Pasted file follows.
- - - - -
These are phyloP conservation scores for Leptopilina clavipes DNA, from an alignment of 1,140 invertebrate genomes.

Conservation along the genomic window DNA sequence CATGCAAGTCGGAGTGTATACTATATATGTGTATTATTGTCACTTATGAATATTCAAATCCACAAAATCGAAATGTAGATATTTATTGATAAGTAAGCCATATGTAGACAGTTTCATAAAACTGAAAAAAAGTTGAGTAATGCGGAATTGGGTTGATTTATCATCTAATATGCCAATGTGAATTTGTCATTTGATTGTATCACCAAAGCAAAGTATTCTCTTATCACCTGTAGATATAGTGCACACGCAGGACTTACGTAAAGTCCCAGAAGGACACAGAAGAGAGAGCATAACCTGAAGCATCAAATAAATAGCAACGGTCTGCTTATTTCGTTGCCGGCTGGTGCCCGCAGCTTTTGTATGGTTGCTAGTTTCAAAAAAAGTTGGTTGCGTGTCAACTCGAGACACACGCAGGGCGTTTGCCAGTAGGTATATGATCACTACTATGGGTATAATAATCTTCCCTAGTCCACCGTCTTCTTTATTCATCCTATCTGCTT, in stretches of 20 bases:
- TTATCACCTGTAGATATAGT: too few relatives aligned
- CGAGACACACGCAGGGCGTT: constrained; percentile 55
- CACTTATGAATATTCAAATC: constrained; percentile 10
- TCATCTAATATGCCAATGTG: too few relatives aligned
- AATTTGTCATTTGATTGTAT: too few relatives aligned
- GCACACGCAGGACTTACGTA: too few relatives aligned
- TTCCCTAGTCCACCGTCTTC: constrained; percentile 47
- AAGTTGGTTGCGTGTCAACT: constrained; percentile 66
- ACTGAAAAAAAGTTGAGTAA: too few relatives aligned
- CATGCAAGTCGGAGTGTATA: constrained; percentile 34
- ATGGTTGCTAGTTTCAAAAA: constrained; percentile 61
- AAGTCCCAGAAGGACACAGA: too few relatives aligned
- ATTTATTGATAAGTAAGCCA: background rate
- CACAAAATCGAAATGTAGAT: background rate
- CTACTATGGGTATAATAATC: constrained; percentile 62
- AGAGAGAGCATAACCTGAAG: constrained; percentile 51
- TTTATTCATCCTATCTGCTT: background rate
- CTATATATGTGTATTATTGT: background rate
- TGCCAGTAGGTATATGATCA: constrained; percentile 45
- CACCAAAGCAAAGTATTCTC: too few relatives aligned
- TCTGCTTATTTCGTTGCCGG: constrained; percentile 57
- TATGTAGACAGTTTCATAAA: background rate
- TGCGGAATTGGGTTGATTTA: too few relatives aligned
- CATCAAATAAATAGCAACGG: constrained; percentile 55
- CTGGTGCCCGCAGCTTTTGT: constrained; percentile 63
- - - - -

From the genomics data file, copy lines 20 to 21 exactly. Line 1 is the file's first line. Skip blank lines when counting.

- CTATATATGTGTATTATTGT: background rate
- TGCCAGTAGGTATATGATCA: constrained; percentile 45